fstab Configuration Example with ACLs Enabled

Here is an example of what an entry in the file might look like fstab with ACLs enabled:

UUID=1234abcd-12ab-34cd-56ef-1234567890ab /example ext4 defaults,acl 0 2

In this example, we mount a partition with UUID 1234abcd-12ab-34cd-56ef-1234567890ab at the mounting point /example with the file system ext4. The option defaults applies a set of predefined mounting options, while acl Explicitly enable support for ACLs.

Considerations on Different File Systems

It is important to note that while file systems like ext3 ed ext4 require explicit enabling of ACLs via fstab, other modern file systems like XFS o Btrfs have ACL support enabled by default. This means that for the latter file systems it is not necessary to modify the file fstab to enable ACLs, unless you want to change the default settings.

If you are wondering which filesystem is best suited to your needs, read our article on the subject: Guide to Filesystems for Linux

Viewing the current ACL

Let's imagine a scenario where we have an accounting intern named Kenny, who needs access to certain files, perhaps those of Fred, his manager. Or, consider a situation where Sales needs access to accounting files owned by Fred to create invoices for Fred's team to bill customers. However, we don't want the sales team to have access to other reports generated by Fred's team. These situations pose a challenge in terms of permission management: in a standard permission system, each file and directory can have only one owner and a group of associated users. It is in these circumstances that Linux Access Control Lists (ACLs) become particularly useful.

ACLs allow us to assign a more detailed and specific set of permissions to a file or directory, without necessarily having to change the underlying permissions and ownership. In practice, they offer us the possibility to "add" access for other users or groups, in addition to those already existing.

To view the current ACL of a file or directory, we use the command getfacl. For example:

[root]# getfacl /accounting getfacl: Removing leading '/' from absolute path names # file: accounting # owner: accounting # group: accounting user::rwx group::rwx other::---

In this example, we can see that there are currently no additional ACLs in this directory, as the only permissions listed are the standard permissions for user, group, and others. In this specific case, it is normal to expect this situation, especially if the directory was just created in a test environment and no other operations were performed other than assigning ownership.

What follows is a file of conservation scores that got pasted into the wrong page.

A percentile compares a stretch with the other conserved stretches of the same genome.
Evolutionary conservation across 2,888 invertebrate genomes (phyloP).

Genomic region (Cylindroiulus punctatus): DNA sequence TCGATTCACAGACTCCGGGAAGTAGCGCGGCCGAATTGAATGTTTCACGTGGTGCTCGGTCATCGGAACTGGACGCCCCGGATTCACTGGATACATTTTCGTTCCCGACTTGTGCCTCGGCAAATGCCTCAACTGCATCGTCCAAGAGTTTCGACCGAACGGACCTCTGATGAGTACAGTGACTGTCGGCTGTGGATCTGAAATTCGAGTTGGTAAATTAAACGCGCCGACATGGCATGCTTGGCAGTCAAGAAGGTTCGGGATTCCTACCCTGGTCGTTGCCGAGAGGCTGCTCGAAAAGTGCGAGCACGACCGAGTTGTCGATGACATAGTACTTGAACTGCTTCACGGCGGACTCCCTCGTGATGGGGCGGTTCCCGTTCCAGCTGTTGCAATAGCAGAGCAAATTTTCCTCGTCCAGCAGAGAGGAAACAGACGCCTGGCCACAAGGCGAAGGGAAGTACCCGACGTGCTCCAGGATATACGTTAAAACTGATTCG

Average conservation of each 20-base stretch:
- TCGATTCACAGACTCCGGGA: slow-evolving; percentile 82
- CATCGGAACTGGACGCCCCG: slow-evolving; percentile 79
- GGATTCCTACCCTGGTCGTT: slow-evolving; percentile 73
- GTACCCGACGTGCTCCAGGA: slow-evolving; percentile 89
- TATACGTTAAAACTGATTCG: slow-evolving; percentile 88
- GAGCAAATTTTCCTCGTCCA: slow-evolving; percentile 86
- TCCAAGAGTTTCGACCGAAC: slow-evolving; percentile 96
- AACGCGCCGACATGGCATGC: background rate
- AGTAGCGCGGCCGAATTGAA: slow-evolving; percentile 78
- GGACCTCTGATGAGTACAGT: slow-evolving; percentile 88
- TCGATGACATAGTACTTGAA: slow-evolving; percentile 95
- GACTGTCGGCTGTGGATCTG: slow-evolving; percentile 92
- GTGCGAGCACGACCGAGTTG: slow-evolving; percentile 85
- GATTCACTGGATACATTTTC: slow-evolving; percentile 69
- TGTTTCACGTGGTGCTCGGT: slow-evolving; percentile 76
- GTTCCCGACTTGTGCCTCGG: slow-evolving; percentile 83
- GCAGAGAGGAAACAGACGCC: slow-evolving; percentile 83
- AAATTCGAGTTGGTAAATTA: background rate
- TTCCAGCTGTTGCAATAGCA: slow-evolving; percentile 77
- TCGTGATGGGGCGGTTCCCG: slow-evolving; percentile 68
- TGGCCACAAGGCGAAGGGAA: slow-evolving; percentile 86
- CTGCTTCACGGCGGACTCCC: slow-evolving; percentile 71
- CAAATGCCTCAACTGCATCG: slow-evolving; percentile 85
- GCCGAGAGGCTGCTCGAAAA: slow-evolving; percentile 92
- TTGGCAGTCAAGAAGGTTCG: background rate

So, let's start by adding a default ACL.

Setting an ACL on Linux

Configuring Access Control Lists (ACLs) in Linux provides significant flexibility in managing file permissions. The syntax for setting an ACL is structured as follows:

setfacl [option] [action/specification] file

The ā€œactionā€ option can be -m (edit) or -x (remove), and the specification indicates the user or group followed by the permissions you want to set. For example, to set a default ACL on a directory, we use the option -d (default). The following command sets the default ACL on the directory /accounting:

[root]# setfacl -d -m accounting:rwx /accounting

After running this command, we can view the default ACLs for that directory with:

[root]# getfacl /accounting # output: # file: accounting # owner: accounting # group: accounting user::rwx group::rwx other::--- default:user::rwx default:user:accounting:rwx default :group::rwx default:mask::rwx default:other::---

Scenarios for Using ACLs

The syntax for setting an ACL on Linux is generally structured as follows:

setfacl [option] [action/specification] file

The ā€œactionā€ can be -m (edit) or -x (removal). The ā€œspecificationā€ refers to the user or group followed by the permissions you want to set. In this example, we will use the option -d (default). To set the default ACL for a directory, you will run the command:

[root]# setfacl -d -m user:accounting:rwx /accounting

After running this command, we can check the default ACLs for that directory:

[root]# getfacl /accounting [root]# getfacl: Removing leading '/' from absolute path names # file: accounting # owner: accounting # group: accounting user::rwx group::rwx other::--- default: user::rwx default:user:accounting:rwx default:group::rwx default:mask::rwx default:other::---

Now suppose Fred creates a file in that directory: